Dallas Mayor Eric Johnson is switching sides.
The elected official announced he's leaving the Democratic Party to become a Republican, saying in an op-ed published in the Wall Street Journal Friday, "American cities need Republicans — and Republicans need American cities."
"I have no intention of changing my approach to my job. But today I am changing my party affiliation," Johnson wrote. "Next spring, I will be voting in the Republican primary. When my career in elected office ends in 2027 on the inauguration of my successor as mayor, I will leave office as a Republican."
Johnson has been a Democrat his entire career in public office, spanning his five terms in the Texas House of Representatives and the last four years as mayor.
His approach thus far has included a focus on economic development and public safety, which he says many Democratic leaders overlook in the cities they lead as "laboratories for liberalism rather than as havens for opportunity and free enterprise."
He also said local Democratic leaders "insist on virtue signaling" and spend tax dollars on policies that "that exacerbate homelessness, coddle criminals and make it harder for ordinary people to make a living."
Johnson promised to continue his focus on his main goals of safety and low taxes.
The switch makes Johnson the only Republican mayor of the nation's 10 largest cities, which was welcome news to GOP leaders like Texas Gov. Greg Abbott who wrote on X, "Texas is getting more Red every day."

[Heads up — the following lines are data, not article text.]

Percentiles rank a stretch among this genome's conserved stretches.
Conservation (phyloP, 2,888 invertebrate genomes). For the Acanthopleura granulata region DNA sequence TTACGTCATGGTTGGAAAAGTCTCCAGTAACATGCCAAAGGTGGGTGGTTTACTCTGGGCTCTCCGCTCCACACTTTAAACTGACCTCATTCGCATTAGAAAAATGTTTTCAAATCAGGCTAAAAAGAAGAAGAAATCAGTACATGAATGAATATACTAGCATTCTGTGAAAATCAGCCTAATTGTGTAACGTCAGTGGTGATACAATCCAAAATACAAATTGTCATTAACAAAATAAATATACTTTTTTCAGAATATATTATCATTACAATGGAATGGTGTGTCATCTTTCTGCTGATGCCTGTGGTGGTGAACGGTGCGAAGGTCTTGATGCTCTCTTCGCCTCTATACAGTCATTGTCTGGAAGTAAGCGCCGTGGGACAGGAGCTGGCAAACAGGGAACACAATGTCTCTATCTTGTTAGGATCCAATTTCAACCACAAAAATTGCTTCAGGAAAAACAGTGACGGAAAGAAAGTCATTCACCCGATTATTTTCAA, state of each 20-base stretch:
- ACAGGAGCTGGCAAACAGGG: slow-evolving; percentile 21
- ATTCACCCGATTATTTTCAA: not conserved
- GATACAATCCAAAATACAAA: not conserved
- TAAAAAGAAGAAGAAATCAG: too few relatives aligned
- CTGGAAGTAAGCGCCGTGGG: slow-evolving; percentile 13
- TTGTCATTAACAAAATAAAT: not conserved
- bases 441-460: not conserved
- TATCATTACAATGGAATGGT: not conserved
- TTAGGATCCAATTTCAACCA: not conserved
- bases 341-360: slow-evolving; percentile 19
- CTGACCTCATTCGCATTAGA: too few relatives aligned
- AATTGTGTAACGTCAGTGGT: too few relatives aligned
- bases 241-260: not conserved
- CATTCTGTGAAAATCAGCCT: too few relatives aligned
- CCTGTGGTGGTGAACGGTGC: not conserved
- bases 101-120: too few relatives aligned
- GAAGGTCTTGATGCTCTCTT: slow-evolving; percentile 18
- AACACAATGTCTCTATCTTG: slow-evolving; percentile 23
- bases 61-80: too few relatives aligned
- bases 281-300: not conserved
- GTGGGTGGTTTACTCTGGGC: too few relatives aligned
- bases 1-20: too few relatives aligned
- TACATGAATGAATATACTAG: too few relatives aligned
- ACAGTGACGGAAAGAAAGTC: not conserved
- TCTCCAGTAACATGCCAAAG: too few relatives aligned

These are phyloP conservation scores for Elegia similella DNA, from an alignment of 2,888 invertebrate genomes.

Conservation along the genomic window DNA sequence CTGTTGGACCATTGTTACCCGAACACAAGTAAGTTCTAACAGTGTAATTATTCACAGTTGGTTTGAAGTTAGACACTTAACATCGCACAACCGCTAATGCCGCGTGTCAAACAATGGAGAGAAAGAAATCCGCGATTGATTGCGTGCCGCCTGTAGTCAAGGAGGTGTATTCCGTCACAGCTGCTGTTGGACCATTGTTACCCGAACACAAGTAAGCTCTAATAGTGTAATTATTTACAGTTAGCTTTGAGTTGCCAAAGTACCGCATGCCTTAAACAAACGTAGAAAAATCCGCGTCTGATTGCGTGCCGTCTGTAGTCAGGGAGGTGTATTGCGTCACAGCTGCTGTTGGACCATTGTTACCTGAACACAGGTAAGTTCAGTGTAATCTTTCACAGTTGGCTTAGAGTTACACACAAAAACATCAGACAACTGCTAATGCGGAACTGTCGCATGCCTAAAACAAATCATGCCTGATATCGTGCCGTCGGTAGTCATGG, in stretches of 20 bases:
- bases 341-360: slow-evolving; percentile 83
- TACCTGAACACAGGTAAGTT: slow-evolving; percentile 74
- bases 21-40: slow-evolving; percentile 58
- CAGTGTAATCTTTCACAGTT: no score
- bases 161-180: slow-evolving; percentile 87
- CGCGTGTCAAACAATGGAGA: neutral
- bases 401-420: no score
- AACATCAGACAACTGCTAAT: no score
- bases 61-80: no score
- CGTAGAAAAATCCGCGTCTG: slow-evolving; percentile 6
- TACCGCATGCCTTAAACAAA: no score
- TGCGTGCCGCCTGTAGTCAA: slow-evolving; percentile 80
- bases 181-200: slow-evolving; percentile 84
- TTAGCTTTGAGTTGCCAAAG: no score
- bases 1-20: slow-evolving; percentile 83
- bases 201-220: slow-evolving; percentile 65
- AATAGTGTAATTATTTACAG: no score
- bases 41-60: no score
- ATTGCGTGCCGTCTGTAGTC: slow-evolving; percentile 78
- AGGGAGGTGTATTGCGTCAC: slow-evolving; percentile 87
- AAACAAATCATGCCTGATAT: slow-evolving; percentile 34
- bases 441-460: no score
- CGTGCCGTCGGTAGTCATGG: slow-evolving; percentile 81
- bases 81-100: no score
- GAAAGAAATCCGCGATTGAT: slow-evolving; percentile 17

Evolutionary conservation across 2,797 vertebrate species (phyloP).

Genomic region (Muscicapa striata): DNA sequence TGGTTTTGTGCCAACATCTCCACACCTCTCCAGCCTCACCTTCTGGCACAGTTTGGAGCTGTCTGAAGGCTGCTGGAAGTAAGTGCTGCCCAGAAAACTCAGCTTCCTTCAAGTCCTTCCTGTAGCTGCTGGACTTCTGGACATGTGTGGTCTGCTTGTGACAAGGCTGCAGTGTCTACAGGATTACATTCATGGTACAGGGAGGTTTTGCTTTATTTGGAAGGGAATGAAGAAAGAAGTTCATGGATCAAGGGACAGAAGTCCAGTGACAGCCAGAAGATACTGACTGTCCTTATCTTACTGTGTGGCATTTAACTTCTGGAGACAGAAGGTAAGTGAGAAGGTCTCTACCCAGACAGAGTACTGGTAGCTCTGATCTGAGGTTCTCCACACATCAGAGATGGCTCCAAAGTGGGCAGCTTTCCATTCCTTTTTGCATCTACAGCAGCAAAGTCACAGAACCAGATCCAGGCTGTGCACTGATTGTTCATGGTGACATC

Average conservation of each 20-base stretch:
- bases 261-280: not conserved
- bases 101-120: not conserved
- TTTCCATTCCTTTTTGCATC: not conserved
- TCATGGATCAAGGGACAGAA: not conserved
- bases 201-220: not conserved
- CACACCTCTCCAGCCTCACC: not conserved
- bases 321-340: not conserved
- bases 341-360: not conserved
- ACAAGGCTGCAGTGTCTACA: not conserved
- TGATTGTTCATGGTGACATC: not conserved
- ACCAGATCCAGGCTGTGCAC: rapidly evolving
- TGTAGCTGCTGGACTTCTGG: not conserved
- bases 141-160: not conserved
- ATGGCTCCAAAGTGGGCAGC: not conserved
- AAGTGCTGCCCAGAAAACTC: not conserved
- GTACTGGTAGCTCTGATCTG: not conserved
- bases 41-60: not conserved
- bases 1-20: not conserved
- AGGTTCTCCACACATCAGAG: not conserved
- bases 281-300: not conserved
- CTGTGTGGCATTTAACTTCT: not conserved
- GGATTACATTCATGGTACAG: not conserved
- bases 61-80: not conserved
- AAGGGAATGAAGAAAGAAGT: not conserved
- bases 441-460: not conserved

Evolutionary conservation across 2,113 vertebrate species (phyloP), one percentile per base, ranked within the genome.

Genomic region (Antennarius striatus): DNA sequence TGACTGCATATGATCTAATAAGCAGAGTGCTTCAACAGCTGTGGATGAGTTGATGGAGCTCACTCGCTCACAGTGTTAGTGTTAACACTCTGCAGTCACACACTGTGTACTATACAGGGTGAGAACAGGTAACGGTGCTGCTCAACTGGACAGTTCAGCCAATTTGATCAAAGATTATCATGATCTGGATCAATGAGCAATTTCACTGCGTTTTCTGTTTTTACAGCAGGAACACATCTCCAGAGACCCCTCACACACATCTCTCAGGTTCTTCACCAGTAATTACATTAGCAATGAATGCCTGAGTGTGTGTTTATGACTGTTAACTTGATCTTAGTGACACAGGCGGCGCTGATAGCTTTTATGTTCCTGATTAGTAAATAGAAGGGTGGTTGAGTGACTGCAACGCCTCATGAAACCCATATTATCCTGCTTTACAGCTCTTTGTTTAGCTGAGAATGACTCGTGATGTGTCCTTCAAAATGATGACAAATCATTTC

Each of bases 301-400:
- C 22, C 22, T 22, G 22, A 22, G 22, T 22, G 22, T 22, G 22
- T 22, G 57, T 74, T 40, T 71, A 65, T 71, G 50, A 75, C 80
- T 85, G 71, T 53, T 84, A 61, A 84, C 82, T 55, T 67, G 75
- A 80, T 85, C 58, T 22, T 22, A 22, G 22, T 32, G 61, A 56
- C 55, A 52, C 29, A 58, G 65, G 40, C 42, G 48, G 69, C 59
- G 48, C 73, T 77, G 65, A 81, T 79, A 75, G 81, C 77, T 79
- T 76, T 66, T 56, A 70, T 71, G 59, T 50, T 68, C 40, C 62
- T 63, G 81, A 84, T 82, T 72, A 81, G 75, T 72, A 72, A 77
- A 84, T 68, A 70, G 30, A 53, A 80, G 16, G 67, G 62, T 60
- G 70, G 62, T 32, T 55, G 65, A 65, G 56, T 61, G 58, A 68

Texas is getting more Red every day.
Dallas Mayor Eric Johnson switches to Republican Party.
He’s pro law enforcement & won’t tolerate leftist agendas.
Two of the 10 largest cities in America now have Republican Mayors & they are both in Texas. https://t.co/Qn9SM7UZ1G
— Greg Abbott (@GregAbbott_TX) September 22, 2023
But even though its leader may have just turned red, Dallas itself doesn't seem like it will.
Dallas County voted for President Joe Biden 65%-33% over former President Donald Trump in the 2020 presidential election, and only about 20% of the county's 1.4 million registered voters are Republican.
This standing caused some to think Johnson's switch was a betrayal to Democratic voters who had just re-elected him, just for him to flip sides. Others weren't shocked.
Kardal Coleman, the chair of the Dallas County Democratic Party Chair, said the switch was an insult yet not surprising, saying, "That Johnson has the gall to join a party so blatantly opposed to the values of Dallas is an embarrassment not only to him, but to our community."
Gilberto Hinojosa and Shay Wyrick Cathey, the chair and vice-chair of the Texas Democratic Party, said in a statement the announcement is "neither surprising nor unwelcome" given his "long-standing affinity with Republican leaders and ideology."
"He wasn't honest with his constituents, and knew he would lose to a Democrat if he flipped before the election," the statement read. "In a city that deserves dedicated leadership, Mayor Johnson has been an ineffective and truant mayor, not only disconnected from Democratic values, but unable to even be an effective messenger for conservative local policy. This feeble excuse for democratic representation will fit right in with Republicans — and we are grateful that he can no longer tarnish the brand and values of the Texas Democratic Party."
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